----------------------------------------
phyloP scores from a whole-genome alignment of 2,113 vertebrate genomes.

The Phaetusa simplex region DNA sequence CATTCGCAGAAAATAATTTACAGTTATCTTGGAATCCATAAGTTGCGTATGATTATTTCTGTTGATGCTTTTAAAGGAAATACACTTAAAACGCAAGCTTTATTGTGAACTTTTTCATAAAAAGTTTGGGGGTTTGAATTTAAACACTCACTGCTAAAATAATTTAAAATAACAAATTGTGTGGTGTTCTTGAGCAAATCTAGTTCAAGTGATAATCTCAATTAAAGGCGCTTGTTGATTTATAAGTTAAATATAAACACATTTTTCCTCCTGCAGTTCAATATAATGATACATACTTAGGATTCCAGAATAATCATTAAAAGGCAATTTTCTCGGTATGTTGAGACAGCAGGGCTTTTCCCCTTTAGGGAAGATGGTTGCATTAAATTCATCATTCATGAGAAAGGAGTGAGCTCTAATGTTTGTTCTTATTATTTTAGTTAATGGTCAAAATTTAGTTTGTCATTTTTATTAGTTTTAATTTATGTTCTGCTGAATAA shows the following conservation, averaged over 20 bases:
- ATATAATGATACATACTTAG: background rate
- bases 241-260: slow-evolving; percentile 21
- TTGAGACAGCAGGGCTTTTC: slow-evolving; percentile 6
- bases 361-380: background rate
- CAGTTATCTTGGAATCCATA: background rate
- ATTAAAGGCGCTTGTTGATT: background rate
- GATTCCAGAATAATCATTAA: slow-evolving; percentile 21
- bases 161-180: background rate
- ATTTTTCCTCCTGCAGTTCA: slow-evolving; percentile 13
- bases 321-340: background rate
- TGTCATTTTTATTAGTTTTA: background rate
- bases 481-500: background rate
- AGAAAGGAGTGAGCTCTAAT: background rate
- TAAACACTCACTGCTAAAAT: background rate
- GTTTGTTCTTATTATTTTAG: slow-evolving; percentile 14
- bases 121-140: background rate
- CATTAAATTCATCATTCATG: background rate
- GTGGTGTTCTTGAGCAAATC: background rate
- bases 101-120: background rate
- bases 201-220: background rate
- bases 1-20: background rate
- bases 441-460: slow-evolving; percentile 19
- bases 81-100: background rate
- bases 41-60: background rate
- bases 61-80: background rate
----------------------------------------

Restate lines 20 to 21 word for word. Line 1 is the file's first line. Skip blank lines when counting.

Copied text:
- GTGGTGTTCTTGAGCAAATC: background rate
- bases 101-120: background rate